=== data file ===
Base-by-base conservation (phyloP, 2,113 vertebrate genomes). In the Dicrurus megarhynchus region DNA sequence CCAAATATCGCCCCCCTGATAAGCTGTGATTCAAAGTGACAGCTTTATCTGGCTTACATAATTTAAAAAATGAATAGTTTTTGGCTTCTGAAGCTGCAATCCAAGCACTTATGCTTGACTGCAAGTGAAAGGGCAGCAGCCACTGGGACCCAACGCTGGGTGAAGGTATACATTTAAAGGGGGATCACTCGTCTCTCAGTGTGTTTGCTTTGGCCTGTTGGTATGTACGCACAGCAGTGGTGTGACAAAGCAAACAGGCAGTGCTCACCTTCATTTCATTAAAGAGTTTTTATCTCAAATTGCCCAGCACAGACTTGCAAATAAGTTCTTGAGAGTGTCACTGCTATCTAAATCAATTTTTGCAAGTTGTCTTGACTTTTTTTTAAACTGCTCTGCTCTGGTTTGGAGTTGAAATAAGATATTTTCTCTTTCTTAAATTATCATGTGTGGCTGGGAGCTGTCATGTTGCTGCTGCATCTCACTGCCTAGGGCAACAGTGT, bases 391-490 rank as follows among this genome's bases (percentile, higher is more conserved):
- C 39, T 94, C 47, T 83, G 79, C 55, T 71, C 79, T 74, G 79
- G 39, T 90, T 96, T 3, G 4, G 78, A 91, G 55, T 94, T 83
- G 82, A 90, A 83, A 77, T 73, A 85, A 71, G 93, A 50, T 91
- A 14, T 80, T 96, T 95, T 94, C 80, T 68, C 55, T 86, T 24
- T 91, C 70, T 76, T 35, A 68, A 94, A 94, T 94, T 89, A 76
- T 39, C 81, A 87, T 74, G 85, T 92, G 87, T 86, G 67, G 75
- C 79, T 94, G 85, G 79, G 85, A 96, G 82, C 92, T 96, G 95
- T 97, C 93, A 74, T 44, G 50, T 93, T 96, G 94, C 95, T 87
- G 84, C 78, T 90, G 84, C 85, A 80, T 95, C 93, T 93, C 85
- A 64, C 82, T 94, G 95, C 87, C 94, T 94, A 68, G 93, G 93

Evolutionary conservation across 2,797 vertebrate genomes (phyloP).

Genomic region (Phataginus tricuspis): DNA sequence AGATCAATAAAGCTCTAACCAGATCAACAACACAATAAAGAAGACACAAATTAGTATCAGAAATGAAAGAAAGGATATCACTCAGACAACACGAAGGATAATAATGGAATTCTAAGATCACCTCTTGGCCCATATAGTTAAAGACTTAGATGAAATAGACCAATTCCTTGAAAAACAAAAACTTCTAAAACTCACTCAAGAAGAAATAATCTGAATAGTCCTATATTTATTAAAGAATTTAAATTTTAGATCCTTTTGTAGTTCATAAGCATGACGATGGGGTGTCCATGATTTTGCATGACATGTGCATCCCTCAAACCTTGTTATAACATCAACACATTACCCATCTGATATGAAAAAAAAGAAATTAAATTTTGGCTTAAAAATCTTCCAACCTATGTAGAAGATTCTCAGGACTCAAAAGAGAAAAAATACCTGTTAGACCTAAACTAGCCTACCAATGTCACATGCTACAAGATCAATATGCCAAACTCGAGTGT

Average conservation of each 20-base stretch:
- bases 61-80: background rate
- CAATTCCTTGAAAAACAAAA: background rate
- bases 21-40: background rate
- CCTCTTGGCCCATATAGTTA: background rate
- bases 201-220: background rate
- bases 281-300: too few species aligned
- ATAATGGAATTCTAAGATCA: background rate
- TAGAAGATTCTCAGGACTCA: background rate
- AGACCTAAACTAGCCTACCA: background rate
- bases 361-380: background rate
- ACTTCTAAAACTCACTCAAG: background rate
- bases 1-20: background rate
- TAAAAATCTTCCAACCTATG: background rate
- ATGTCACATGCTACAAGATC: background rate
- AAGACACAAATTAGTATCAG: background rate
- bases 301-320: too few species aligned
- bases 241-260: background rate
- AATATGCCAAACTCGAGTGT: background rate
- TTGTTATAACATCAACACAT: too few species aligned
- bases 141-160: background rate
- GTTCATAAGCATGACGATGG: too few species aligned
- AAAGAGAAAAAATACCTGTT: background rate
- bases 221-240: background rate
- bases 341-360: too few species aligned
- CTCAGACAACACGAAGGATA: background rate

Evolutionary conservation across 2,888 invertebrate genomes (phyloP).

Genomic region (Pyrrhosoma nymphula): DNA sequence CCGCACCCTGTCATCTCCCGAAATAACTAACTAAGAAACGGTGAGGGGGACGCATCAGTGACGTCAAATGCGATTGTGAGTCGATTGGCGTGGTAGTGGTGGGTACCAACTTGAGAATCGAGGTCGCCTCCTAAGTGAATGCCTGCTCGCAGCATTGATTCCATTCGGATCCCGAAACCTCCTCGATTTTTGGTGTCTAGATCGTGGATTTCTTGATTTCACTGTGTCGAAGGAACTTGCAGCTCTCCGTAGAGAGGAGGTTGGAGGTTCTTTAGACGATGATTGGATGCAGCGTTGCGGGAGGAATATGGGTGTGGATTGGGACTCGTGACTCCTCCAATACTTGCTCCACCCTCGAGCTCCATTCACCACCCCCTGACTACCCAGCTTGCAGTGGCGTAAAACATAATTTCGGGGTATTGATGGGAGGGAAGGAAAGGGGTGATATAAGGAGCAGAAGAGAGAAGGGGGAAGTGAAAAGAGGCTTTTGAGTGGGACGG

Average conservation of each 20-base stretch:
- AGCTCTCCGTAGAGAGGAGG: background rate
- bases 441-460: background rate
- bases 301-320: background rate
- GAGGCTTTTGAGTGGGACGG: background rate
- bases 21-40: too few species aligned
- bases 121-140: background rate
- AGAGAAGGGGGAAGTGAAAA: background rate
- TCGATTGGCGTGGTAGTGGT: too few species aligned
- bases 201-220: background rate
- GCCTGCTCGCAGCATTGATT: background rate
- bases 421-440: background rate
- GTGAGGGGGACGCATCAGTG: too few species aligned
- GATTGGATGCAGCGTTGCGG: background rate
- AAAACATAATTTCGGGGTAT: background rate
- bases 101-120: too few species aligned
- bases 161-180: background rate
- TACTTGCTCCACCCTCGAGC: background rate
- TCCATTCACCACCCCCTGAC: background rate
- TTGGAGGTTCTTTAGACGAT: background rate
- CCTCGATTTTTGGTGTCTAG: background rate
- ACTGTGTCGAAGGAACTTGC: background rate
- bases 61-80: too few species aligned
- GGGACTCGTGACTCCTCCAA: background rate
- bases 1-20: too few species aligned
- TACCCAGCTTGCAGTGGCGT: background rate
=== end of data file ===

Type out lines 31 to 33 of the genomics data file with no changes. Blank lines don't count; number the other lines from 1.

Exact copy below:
- bases 241-260: background rate
- AATATGCCAAACTCGAGTGT: background rate
- TTGTTATAACATCAACACAT: too few species aligned